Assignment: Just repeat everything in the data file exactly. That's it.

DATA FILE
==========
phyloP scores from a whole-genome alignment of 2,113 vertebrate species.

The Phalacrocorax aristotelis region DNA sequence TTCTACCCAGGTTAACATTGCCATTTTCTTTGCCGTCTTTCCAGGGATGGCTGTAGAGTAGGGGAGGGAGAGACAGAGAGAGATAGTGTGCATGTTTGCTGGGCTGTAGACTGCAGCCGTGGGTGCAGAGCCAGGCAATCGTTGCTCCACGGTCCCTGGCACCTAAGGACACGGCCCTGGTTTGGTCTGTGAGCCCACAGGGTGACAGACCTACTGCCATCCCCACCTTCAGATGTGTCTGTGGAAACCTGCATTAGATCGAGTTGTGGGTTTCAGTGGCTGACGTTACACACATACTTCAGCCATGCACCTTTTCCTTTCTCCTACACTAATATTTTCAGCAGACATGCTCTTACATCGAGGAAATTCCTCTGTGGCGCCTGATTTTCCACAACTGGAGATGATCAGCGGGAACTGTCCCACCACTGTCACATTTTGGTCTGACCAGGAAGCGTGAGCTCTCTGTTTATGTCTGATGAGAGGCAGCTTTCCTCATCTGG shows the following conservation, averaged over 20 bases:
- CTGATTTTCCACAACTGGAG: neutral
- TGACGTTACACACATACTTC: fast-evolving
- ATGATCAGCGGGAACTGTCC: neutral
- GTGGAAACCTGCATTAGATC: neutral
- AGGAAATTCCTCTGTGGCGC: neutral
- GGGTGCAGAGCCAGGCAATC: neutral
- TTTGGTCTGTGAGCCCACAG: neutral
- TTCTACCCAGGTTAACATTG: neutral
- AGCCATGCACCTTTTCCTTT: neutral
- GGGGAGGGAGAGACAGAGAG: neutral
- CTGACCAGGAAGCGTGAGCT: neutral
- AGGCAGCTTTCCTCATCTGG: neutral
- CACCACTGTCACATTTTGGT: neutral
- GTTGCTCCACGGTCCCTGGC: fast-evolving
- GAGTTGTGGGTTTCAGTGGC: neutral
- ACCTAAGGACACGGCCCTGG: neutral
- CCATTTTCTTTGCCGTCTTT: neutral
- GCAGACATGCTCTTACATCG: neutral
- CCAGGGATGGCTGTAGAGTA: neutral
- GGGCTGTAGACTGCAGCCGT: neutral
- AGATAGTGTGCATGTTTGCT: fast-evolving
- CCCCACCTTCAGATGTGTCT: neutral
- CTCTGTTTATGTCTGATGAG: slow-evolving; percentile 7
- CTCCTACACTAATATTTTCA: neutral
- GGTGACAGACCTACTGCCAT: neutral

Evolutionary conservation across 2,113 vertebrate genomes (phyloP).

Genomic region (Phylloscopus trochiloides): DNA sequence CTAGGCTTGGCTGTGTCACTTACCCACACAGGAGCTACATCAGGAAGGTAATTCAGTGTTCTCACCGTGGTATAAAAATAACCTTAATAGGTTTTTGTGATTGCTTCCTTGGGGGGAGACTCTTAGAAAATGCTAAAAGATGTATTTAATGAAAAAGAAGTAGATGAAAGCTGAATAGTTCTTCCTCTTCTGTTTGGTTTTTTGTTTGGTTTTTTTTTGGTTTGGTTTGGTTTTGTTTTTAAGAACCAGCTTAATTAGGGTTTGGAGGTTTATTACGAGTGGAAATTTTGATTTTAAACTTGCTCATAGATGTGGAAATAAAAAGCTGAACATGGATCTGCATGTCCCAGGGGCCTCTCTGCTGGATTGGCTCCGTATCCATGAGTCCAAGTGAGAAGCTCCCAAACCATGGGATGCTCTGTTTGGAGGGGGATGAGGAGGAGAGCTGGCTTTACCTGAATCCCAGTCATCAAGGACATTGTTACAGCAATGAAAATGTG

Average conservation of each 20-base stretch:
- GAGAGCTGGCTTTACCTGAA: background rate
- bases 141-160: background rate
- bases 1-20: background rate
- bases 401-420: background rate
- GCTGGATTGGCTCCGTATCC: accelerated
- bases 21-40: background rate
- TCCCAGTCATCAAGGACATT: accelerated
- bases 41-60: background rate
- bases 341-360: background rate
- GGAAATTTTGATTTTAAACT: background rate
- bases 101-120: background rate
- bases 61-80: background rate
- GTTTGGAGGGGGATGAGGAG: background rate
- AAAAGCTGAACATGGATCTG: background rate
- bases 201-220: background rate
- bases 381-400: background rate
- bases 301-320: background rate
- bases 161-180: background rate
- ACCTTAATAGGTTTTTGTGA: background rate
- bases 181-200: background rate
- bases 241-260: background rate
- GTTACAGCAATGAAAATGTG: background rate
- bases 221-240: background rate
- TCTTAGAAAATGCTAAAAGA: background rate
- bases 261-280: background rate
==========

phyloP scores from a whole-genome alignment of 2,113 vertebrate species.

The Phalacrocorax aristotelis region DNA sequence TTCTACCCAGGTTAACATTGCCATTTTCTTTGCCGTCTTTCCAGGGATGGCTGTAGAGTAGGGGAGGGAGAGACAGAGAGAGATAGTGTGCATGTTTGCTGGGCTGTAGACTGCAGCCGTGGGTGCAGAGCCAGGCAATCGTTGCTCCACGGTCCCTGGCACCTAAGGACACGGCCCTGGTTTGGTCTGTGAGCCCACAGGGTGACAGACCTACTGCCATCCCCACCTTCAGATGTGTCTGTGGAAACCTGCATTAGATCGAGTTGTGGGTTTCAGTGGCTGACGTTACACACATACTTCAGCCATGCACCTTTTCCTTTCTCCTACACTAATATTTTCAGCAGACATGCTCTTACATCGAGGAAATTCCTCTGTGGCGCCTGATTTTCCACAACTGGAGATGATCAGCGGGAACTGTCCCACCACTGTCACATTTTGGTCTGACCAGGAAGCGTGAGCTCTCTGTTTATGTCTGATGAGAGGCAGCTTTCCTCATCTGG shows the following conservation, averaged over 20 bases:
- CTGATTTTCCACAACTGGAG: neutral
- TGACGTTACACACATACTTC: fast-evolving
- ATGATCAGCGGGAACTGTCC: neutral
- GTGGAAACCTGCATTAGATC: neutral
- AGGAAATTCCTCTGTGGCGC: neutral
- GGGTGCAGAGCCAGGCAATC: neutral
- TTTGGTCTGTGAGCCCACAG: neutral
- TTCTACCCAGGTTAACATTG: neutral
- AGCCATGCACCTTTTCCTTT: neutral
- GGGGAGGGAGAGACAGAGAG: neutral
- CTGACCAGGAAGCGTGAGCT: neutral
- AGGCAGCTTTCCTCATCTGG: neutral
- CACCACTGTCACATTTTGGT: neutral
- GTTGCTCCACGGTCCCTGGC: fast-evolving
- GAGTTGTGGGTTTCAGTGGC: neutral
- ACCTAAGGACACGGCCCTGG: neutral
- CCATTTTCTTTGCCGTCTTT: neutral
- GCAGACATGCTCTTACATCG: neutral
- CCAGGGATGGCTGTAGAGTA: neutral
- GGGCTGTAGACTGCAGCCGT: neutral
- AGATAGTGTGCATGTTTGCT: fast-evolving
- CCCCACCTTCAGATGTGTCT: neutral
- CTCTGTTTATGTCTGATGAG: slow-evolving; percentile 7
- CTCCTACACTAATATTTTCA: neutral
- GGTGACAGACCTACTGCCAT: neutral

Evolutionary conservation across 2,113 vertebrate genomes (phyloP).

Genomic region (Phylloscopus trochiloides): DNA sequence CTAGGCTTGGCTGTGTCACTTACCCACACAGGAGCTACATCAGGAAGGTAATTCAGTGTTCTCACCGTGGTATAAAAATAACCTTAATAGGTTTTTGTGATTGCTTCCTTGGGGGGAGACTCTTAGAAAATGCTAAAAGATGTATTTAATGAAAAAGAAGTAGATGAAAGCTGAATAGTTCTTCCTCTTCTGTTTGGTTTTTTGTTTGGTTTTTTTTTGGTTTGGTTTGGTTTTGTTTTTAAGAACCAGCTTAATTAGGGTTTGGAGGTTTATTACGAGTGGAAATTTTGATTTTAAACTTGCTCATAGATGTGGAAATAAAAAGCTGAACATGGATCTGCATGTCCCAGGGGCCTCTCTGCTGGATTGGCTCCGTATCCATGAGTCCAAGTGAGAAGCTCCCAAACCATGGGATGCTCTGTTTGGAGGGGGATGAGGAGGAGAGCTGGCTTTACCTGAATCCCAGTCATCAAGGACATTGTTACAGCAATGAAAATGTG

Average conservation of each 20-base stretch:
- GAGAGCTGGCTTTACCTGAA: background rate
- bases 141-160: background rate
- bases 1-20: background rate
- bases 401-420: background rate
- GCTGGATTGGCTCCGTATCC: accelerated
- bases 21-40: background rate
- TCCCAGTCATCAAGGACATT: accelerated
- bases 41-60: background rate
- bases 341-360: background rate
- GGAAATTTTGATTTTAAACT: background rate
- bases 101-120: background rate
- bases 61-80: background rate
- GTTTGGAGGGGGATGAGGAG: background rate
- AAAAGCTGAACATGGATCTG: background rate
- bases 201-220: background rate
- bases 381-400: background rate
- bases 301-320: background rate
- bases 161-180: background rate
- ACCTTAATAGGTTTTTGTGA: background rate
- bases 181-200: background rate
- bases 241-260: background rate
- GTTACAGCAATGAAAATGTG: background rate
- bases 221-240: background rate
- TCTTAGAAAATGCTAAAAGA: background rate
- bases 261-280: background rate